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Aerial view of a South Florida suburban housing community
Aerial view of a South Florida suburban housing community

*Note: this article, by Stephen Gandel and Amanda Gengler with Paul Keegan, originally appeared in the May 2007 issue of Money magazine.

Newlyweds Erik and Brandi Quam can't really afford their home. The monthly carrying costs on their two-bedroom condo in Arlington, Va. run about $2,500 a month, and they fear the bill could go higher still as their adjustable mortgage resets to higher interest rates. It's already a tight squeeze: They've taken in a roommate to help pay the bills. Unfortunately, they can't afford to sell either. Thanks to a falling housing market and a prepayment penalty of about $11,500, they'd owe the bank more than their place is worth. "It makes me want to cry every month," says Brandi, 26. The irony is that the Quams should be able to afford their place: It cost just $219,000 when a still-single Brandi, fresh out of the Air Force, bought it.

So how did they get themselves in such a mess? More puzzling still, why did lenders let them—along with millions of other homeowners, many of whom, unlike the Quams, are in immediate danger of foreclosure?

In the answer to that question lies the real story behind the once dizzying, now fizzling housing boom. Sure, record-low interest rates, boomers buying vacation homes and immigrants grabbing for the American dream all did their bit to push up prices. But what really supercharged the market was the mortgage industrial complex—a machine with cogs called brokers and bankers, fueled by money poured in by investment banks, bond traders and hedge fund managers. The system prospered and grew, introducing new players into the financing transaction and transforming the roles of others. Finally it ran amok, creating huge incentives at every level of a home sale or a refi to sacrifice prudence in pursuit of a killing. Market checks and balances should have prevented the process from getting out of control. But they were corrupted, co-opted or simply steamrollered. For example:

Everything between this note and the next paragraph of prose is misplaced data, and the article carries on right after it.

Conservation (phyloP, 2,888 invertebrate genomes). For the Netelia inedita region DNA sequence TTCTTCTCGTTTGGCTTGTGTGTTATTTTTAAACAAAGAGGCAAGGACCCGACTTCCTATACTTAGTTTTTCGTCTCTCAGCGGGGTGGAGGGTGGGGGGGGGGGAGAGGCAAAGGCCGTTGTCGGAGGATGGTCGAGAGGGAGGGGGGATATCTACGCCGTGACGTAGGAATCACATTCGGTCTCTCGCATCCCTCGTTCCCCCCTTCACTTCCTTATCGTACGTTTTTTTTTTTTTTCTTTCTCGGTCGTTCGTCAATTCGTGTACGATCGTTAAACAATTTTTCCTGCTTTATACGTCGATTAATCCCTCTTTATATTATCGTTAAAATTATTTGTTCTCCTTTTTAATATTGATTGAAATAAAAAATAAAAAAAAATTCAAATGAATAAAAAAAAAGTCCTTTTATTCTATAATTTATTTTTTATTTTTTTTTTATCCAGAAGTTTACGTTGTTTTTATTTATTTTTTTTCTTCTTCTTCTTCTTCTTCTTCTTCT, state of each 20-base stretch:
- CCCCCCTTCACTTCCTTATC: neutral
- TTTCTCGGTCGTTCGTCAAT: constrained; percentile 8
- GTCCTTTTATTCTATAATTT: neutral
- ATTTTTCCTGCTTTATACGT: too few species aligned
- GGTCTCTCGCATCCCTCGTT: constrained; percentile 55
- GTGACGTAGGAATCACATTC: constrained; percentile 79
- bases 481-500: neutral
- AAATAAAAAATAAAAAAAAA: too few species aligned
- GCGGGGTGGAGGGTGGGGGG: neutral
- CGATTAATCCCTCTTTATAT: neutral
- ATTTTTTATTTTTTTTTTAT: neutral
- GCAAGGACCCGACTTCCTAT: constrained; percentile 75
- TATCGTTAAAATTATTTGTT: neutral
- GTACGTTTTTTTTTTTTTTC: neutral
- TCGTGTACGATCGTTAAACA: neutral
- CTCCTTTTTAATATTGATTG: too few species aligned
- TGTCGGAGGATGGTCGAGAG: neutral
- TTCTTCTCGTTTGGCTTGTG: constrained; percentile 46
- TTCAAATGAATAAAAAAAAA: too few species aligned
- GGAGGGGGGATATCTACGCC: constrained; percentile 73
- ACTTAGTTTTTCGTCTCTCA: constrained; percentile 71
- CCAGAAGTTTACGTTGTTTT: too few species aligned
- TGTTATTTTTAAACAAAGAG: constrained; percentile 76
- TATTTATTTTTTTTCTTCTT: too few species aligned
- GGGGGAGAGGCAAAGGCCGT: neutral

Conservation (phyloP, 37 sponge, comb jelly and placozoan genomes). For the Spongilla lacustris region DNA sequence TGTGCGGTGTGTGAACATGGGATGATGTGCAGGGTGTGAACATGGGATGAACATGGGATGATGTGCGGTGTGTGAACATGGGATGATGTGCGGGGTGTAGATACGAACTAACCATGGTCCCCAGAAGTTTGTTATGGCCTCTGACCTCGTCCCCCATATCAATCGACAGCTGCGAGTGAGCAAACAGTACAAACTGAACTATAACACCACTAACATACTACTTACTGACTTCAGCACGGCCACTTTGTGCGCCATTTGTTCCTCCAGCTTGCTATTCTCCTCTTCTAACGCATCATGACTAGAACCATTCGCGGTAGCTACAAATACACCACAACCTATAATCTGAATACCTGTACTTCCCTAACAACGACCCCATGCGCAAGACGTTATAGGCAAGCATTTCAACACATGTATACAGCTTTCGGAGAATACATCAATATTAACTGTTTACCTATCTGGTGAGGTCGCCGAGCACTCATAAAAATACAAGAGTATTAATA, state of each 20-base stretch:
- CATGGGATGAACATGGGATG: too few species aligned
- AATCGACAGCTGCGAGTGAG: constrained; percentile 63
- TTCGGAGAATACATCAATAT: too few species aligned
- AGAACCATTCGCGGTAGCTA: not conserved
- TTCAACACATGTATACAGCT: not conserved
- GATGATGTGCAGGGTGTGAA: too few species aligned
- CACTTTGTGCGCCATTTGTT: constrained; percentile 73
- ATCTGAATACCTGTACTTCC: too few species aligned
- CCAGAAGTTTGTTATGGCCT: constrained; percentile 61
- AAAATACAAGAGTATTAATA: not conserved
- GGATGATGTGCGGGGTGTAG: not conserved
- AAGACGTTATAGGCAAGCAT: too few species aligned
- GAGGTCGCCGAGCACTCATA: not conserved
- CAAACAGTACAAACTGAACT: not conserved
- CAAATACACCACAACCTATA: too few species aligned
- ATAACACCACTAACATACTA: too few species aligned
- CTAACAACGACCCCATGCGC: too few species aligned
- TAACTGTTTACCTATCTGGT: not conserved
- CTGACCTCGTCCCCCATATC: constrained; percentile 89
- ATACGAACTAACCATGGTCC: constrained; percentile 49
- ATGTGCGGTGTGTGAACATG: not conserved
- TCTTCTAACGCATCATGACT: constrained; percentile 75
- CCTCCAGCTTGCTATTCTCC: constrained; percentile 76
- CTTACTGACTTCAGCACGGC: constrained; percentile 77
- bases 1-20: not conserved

• The lending officer of old, who often worked for a bank that underwrote the loan, was replaced by the mortgage broker. Loosely regulated and employed by a company with little or none of its own capital at stake, brokers are salespeople rewarded for steering as many prospective homeowners or refinancers as possible into the most profitable loans.
  • Appraisers, who are supposed to be the independent gatekeepers of the mortgage system, increasingly caved in to pressure to approve any deal a broker or loan officer wanted to make.